In an April 29, 2014 decision, running to 79 pages long, the Workplace Safety and Insurance Appeals Tribunal (“WSIAT”) heard a constitutional challenge of subsections 13(4) and (5) of the Workplace Safety and Insurance Act. Under those provisions, employees can only claim compensation for mental stress if it arises as “an acute reaction to a sudden and unexpected traumatic event arising out of and in the course of his or her employment”. The claimant was a nurse who claimed that she had suffered from a mental disability following years of abusive and humiliating behaviour by a doctor at the hospital where she worked. By virtue of the exclusionary language (and the Workplace Safety and Insurance Board’s Policy 15-03-02 (“Traumatic Mental Stress”), her claim was dismissed. As a result, the employee brought a challenge under the Canadian Charter of Rights and Freedoms (the “Charter”) on the basis that the legislation discriminated against her, contrary to section 15, and that this limitation on her right to equal treatment could not be justified.
After an extensive review of the evidence from two experts on the causative relationship between workplace stress and mental illness, the WSIAT Panel concluded that the claimant had established that there was a moderate association between workplace stressors and forms of illness, such as depression and adjustment disorder. Moreover, the Panel accepted that individuals with mental illness brought on by longer-term stressors (such as a pattern of workplace bullying) did experience substantive discrimination in being excluded from coverage. While individuals with physical injuries that arose due to prolonged exposure or gradual onset were protected from income loss, individuals with mental disabilities did not receive the same treatment. The Panel also rejected the argument on behalf of the Attorney-General that these types of claims were excluded due to the virtual impossibility of being able to establish that they were caused or significantly contributed to by workplace issues. The Panel observed that establishing a causal link between work activities and other physical ailments can be equally challenging, but that this is no reason to exclude coverage.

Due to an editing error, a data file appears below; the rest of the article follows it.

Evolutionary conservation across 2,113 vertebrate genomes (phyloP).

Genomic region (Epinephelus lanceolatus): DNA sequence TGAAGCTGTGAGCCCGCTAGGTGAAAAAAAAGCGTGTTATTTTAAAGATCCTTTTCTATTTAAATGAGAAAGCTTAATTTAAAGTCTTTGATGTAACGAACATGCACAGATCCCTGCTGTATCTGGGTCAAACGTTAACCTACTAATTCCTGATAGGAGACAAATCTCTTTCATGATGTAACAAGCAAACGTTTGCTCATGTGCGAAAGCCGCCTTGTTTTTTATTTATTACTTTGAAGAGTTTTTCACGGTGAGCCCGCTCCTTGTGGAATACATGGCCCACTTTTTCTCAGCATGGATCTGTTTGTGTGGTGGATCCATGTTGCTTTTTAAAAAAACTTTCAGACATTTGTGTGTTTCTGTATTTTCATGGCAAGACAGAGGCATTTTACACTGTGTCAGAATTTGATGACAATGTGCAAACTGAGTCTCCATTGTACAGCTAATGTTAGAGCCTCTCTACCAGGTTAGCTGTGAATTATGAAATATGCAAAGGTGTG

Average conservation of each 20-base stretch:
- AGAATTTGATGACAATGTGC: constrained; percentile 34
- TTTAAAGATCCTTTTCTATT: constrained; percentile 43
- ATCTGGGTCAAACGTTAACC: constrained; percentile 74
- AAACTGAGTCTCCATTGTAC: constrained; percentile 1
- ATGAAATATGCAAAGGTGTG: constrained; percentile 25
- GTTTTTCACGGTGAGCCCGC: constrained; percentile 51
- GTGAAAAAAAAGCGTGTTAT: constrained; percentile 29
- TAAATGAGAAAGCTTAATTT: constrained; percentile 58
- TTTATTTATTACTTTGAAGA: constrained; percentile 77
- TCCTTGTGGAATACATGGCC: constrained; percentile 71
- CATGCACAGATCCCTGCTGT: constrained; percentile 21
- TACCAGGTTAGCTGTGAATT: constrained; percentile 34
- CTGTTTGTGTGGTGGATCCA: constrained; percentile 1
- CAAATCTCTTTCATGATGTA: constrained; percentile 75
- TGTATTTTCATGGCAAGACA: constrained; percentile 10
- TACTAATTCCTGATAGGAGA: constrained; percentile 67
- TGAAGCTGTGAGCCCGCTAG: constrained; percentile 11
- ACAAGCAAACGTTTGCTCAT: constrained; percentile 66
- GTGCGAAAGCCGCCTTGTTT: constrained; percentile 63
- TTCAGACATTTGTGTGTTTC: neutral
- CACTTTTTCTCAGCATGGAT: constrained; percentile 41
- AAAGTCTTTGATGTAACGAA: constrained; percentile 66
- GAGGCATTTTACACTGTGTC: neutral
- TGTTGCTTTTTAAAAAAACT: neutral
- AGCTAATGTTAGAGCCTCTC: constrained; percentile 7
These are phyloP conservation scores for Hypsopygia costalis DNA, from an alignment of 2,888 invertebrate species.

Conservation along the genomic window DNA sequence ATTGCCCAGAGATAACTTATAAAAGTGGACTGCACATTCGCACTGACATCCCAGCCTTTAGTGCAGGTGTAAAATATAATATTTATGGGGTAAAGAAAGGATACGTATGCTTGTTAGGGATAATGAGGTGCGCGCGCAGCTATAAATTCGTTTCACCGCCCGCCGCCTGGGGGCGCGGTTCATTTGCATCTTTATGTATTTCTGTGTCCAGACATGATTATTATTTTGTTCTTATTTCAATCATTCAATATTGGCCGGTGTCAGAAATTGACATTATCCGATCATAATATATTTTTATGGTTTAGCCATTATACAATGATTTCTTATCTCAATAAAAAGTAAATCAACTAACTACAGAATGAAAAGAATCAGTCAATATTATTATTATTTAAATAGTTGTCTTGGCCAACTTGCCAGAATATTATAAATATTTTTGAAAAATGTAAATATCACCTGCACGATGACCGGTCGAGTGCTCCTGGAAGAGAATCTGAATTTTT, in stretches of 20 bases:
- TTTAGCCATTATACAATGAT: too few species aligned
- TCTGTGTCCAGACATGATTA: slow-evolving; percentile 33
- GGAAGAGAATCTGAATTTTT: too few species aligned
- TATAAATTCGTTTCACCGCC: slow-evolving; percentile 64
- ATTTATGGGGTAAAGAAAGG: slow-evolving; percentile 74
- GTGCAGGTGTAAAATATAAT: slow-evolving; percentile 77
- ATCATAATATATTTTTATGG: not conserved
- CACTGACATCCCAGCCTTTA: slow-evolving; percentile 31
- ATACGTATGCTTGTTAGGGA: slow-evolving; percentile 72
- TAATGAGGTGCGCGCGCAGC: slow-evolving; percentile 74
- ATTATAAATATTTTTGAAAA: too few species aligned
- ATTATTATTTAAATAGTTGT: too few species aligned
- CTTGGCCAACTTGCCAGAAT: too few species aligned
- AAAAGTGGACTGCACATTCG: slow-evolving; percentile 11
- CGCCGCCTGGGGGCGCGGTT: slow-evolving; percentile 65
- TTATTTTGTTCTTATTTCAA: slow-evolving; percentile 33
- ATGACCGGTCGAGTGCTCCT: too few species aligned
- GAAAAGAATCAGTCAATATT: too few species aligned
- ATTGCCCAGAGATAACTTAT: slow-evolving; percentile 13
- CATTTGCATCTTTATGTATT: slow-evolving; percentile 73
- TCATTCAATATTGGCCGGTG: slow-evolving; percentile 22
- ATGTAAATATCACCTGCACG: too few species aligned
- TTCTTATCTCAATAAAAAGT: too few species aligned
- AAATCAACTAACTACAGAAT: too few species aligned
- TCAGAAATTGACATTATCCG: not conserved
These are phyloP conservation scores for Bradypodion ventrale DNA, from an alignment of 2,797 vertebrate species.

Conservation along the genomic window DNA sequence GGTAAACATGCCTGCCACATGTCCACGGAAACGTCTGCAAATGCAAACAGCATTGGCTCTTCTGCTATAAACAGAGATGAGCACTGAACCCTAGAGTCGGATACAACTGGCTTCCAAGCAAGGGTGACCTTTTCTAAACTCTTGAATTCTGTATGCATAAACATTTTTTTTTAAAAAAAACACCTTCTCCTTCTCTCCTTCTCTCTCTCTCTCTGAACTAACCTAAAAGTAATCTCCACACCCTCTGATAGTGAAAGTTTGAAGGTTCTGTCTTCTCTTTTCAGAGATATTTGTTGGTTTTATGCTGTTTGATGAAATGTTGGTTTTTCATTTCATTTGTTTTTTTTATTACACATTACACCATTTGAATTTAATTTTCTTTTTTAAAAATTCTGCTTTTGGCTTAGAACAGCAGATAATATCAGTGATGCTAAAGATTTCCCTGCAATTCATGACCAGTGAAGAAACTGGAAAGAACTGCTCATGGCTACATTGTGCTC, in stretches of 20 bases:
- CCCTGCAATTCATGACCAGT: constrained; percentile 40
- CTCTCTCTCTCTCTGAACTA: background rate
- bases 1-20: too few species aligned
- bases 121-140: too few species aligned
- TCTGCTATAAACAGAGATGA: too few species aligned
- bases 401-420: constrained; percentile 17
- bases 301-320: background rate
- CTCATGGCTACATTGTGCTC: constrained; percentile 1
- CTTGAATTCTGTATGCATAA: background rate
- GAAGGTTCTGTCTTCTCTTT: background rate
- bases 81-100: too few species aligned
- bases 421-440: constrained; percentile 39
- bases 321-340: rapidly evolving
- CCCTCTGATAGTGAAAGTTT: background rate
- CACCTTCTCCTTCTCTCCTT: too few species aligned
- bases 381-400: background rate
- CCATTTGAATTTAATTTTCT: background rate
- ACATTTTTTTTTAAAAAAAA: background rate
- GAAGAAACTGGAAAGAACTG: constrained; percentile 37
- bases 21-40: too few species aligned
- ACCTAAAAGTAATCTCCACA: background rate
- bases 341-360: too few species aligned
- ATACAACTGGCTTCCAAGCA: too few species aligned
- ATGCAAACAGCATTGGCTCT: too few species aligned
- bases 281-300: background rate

In short, the Panel found that the denial of equal treatment for claimants with non-traumatic stress conditions was contrary to the Charter, as it relied on or supported stereotypes of persons with mental disabilities, and that the Attorney-General had not established that it was a “reasonable limit prescribed by law as can be demonstrably justified in a free and democratic society”. As a result, Tribunal declining to apply subsections 13(4) and (5) of the Act, or the Traumatic Mental Stress Policy. Given that the Panel had previously held that the claim would succeed, but for those provisions and the Policy, the Tribunal upheld the appeal and the claimant was granted entitlement to benefits.
As was argued by the Attorney-General at the hearing of this matter, there is fear that permitting WSIB claims of this nature will “open the floodgates”. However, it is too early to tell. It should be acknowledged that prior to 1997 these provisions were not in the Act, and it does not appear that mental stress claims threatened the financial viability of WSIB at that time. It is also quite possible that the Government will take this matter to court on judicial review. Even so, the courts tend to show great deference to the Board and the Tribunal due to their special expertise. Stay tuned for any further developments …
Do you have a WSIB issue or need general advice on the Act? Feel free to contact Lance Ceaser at Ceaser Work Counsel for cost-effective, expert guidance.